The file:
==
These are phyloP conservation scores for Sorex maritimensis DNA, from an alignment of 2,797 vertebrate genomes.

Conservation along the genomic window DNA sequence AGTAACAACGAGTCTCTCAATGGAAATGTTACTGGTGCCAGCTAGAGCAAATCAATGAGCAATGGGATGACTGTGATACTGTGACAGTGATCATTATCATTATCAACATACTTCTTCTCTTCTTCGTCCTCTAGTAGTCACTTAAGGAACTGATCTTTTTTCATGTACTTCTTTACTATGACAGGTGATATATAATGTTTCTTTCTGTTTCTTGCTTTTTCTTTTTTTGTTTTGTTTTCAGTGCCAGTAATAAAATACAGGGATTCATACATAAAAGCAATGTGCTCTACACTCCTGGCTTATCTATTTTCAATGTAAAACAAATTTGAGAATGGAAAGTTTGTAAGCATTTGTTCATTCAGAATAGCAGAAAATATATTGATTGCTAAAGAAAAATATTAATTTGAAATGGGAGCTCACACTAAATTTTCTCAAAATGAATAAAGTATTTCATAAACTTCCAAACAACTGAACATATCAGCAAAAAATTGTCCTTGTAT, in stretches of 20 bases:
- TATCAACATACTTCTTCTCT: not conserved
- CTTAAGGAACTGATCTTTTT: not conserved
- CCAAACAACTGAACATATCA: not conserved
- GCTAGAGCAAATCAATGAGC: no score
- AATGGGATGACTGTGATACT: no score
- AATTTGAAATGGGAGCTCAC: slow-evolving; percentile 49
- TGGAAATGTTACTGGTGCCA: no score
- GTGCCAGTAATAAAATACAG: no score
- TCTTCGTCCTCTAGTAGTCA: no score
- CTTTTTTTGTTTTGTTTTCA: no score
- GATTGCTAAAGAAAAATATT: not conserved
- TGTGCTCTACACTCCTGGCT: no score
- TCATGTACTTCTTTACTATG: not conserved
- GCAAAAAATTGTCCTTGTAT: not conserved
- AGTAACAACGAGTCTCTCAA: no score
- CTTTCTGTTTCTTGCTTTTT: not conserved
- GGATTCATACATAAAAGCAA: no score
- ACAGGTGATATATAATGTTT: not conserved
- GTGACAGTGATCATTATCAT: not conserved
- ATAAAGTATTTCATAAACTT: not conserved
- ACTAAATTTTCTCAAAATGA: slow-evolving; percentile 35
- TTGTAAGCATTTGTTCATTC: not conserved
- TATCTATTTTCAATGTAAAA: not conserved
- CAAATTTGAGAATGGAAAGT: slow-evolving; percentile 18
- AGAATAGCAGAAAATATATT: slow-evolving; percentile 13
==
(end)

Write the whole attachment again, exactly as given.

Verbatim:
These are phyloP conservation scores for Sorex maritimensis DNA, from an alignment of 2,797 vertebrate genomes.

Conservation along the genomic window DNA sequence AGTAACAACGAGTCTCTCAATGGAAATGTTACTGGTGCCAGCTAGAGCAAATCAATGAGCAATGGGATGACTGTGATACTGTGACAGTGATCATTATCATTATCAACATACTTCTTCTCTTCTTCGTCCTCTAGTAGTCACTTAAGGAACTGATCTTTTTTCATGTACTTCTTTACTATGACAGGTGATATATAATGTTTCTTTCTGTTTCTTGCTTTTTCTTTTTTTGTTTTGTTTTCAGTGCCAGTAATAAAATACAGGGATTCATACATAAAAGCAATGTGCTCTACACTCCTGGCTTATCTATTTTCAATGTAAAACAAATTTGAGAATGGAAAGTTTGTAAGCATTTGTTCATTCAGAATAGCAGAAAATATATTGATTGCTAAAGAAAAATATTAATTTGAAATGGGAGCTCACACTAAATTTTCTCAAAATGAATAAAGTATTTCATAAACTTCCAAACAACTGAACATATCAGCAAAAAATTGTCCTTGTAT, in stretches of 20 bases:
- TATCAACATACTTCTTCTCT: not conserved
- CTTAAGGAACTGATCTTTTT: not conserved
- CCAAACAACTGAACATATCA: not conserved
- GCTAGAGCAAATCAATGAGC: no score
- AATGGGATGACTGTGATACT: no score
- AATTTGAAATGGGAGCTCAC: slow-evolving; percentile 49
- TGGAAATGTTACTGGTGCCA: no score
- GTGCCAGTAATAAAATACAG: no score
- TCTTCGTCCTCTAGTAGTCA: no score
- CTTTTTTTGTTTTGTTTTCA: no score
- GATTGCTAAAGAAAAATATT: not conserved
- TGTGCTCTACACTCCTGGCT: no score
- TCATGTACTTCTTTACTATG: not conserved
- GCAAAAAATTGTCCTTGTAT: not conserved
- AGTAACAACGAGTCTCTCAA: no score
- CTTTCTGTTTCTTGCTTTTT: not conserved
- GGATTCATACATAAAAGCAA: no score
- ACAGGTGATATATAATGTTT: not conserved
- GTGACAGTGATCATTATCAT: not conserved
- ATAAAGTATTTCATAAACTT: not conserved
- ACTAAATTTTCTCAAAATGA: slow-evolving; percentile 35
- TTGTAAGCATTTGTTCATTC: not conserved
- TATCTATTTTCAATGTAAAA: not conserved
- CAAATTTGAGAATGGAAAGT: slow-evolving; percentile 18
- AGAATAGCAGAAAATATATT: slow-evolving; percentile 13